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Germany to cover costs of European coronavirus patients

Germany to cover costs of European coronavirus patients

Germany to cover costs of European coronavirus patients

Back in March, it was revealed that Germany had taken in a number of foreign patients in need of intensive care treatment and would continue to do so. Now, the Federal Government has announced its intention to cover the medical costs of those patients.

Covering the costs of treatment

With hospitals across Europe being pushed to the limit, Germany has taken in a number of patients from partner countries in Europe. According to a statement from the government, the federal republic has so far admitted 229 COVID-19 patients from around Europe, primarily France, Italy and the Netherlands.

German Health Minister Jens Spahn (CDU) has now announced the country’s intention to cover the cost of treating intensive care patients in Germany. “Europe stands together even in times of crisis,” he said. “Germany will cover the treatment costs of these patients; that is what we understand by European solidarity.” 

The costs of treating foreign patients are usually billed to their respective countries, but this will be temporarily scrapped. It is estimated that the cost to Germany will total some 20 million euros. The law change will initially be in effect until the end of September.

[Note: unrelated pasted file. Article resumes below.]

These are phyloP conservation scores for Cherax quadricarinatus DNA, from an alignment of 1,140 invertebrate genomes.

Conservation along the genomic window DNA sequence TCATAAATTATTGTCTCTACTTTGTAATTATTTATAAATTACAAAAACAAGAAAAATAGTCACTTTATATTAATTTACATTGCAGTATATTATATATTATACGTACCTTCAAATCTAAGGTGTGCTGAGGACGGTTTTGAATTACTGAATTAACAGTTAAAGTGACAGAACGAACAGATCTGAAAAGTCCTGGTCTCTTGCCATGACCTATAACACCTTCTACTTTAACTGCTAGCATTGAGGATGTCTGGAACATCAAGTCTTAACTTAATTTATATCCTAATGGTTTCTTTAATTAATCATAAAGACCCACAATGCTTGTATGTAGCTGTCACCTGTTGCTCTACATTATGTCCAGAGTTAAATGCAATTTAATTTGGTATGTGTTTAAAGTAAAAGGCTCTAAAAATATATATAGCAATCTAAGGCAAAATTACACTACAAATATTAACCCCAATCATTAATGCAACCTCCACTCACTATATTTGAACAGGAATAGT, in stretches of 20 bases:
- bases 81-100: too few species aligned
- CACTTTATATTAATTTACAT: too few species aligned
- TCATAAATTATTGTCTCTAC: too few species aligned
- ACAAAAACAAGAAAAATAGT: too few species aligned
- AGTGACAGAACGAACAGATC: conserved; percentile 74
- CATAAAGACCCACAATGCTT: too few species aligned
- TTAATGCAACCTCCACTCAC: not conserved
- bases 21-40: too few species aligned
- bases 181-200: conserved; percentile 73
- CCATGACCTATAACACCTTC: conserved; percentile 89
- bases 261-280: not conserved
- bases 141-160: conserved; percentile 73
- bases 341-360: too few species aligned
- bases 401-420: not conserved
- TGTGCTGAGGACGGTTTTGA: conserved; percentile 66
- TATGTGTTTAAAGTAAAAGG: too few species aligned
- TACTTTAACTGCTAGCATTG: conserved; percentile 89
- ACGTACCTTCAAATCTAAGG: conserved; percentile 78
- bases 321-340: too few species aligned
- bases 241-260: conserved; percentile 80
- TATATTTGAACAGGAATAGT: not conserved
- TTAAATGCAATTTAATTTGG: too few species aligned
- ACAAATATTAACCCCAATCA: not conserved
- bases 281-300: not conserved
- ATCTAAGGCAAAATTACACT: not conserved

Coronavirus in Europe

Before the crisis, Germany had 28.000 intensive care beds; this has since been increased to 30.000. Over 12.600 beds remain free as of Sunday, according to the Interdisciplinary Association for Intensive and Emergency Medicine (DIVI). According to Spahn, Germany is currently looking at taking in an additional 40 coronavirus patients from other European countries.

With just over 148.000 confirmed cases and 5.000 deaths, Germany hasn’t been as severely affected by the coronavirus outbreak as some of its European neighbours. Spain, Italy and France have all reported over 20.000 fatalities, and the UK around 17.000.

William Nehra

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William Nehra

William studied a masters in Classics at the University of Amsterdam. He is a big fan of Ancient History and football, particularly his beloved Watford FC.

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